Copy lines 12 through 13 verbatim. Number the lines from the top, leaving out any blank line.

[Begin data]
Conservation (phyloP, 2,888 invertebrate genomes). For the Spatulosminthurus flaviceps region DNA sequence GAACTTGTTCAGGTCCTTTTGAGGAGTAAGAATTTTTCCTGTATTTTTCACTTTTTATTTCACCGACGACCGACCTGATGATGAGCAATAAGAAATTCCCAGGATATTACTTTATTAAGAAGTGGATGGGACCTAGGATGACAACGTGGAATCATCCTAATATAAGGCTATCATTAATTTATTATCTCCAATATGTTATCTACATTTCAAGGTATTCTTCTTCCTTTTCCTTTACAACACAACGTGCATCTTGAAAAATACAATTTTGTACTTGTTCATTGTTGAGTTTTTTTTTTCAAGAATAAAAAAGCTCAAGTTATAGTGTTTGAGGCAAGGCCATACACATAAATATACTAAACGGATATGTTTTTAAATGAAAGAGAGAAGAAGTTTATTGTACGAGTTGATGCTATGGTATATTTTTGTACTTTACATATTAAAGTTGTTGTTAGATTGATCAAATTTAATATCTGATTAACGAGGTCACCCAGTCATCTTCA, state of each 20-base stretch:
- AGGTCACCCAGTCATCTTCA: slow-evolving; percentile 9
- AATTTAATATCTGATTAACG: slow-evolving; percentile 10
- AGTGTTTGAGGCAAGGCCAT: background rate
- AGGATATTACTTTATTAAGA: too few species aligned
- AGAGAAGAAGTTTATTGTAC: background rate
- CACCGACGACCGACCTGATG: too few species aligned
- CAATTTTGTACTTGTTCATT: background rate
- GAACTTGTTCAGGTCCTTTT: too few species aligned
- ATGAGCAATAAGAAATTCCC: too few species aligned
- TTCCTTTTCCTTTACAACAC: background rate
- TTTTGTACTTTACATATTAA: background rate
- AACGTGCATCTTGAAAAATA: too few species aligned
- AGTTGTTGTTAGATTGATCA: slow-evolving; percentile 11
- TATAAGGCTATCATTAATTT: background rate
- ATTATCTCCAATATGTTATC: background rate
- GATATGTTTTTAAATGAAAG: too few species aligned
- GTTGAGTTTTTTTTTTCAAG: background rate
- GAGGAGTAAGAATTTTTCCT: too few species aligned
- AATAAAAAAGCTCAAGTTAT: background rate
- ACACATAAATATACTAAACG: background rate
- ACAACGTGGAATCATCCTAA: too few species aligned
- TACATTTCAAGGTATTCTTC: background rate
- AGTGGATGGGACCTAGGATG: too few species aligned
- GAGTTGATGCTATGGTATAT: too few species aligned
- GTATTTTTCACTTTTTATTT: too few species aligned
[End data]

- TTTTGTACTTTACATATTAA: background rate
- AACGTGCATCTTGAAAAATA: too few species aligned